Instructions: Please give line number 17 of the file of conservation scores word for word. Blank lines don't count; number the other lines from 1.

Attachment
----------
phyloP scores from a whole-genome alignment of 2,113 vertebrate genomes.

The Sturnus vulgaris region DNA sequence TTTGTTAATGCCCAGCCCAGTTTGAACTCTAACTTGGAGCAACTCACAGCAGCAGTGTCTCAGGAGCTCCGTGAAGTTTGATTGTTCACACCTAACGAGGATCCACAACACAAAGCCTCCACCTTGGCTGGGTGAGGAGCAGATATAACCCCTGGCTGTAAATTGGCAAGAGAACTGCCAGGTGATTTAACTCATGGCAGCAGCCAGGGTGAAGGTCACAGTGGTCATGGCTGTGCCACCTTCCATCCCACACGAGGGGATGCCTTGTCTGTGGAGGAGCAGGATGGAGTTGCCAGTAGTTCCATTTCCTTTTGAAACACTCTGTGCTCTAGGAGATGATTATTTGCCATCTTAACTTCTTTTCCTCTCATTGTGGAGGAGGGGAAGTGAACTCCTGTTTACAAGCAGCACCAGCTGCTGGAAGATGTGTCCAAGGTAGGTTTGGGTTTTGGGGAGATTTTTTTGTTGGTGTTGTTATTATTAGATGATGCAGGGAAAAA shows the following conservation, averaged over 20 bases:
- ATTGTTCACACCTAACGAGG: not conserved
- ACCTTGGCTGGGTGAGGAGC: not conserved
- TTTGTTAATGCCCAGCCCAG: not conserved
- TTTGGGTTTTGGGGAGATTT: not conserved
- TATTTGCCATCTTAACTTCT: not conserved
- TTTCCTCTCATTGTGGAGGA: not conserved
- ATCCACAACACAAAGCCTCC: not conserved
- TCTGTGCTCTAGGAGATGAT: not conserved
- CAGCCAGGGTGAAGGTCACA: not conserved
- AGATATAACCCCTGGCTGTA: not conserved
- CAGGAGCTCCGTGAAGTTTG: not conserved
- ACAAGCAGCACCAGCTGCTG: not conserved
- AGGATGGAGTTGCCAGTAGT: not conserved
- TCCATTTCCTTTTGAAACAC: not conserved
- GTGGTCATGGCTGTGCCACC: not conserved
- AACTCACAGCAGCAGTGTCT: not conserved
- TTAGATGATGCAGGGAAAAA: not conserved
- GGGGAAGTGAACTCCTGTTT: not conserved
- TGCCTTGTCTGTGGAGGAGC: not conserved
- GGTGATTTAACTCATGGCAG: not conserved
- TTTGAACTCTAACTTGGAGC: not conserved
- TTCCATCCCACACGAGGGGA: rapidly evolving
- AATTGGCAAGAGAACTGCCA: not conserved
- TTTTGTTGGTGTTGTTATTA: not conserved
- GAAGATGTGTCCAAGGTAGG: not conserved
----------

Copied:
- GTGGTCATGGCTGTGCCACC: not conserved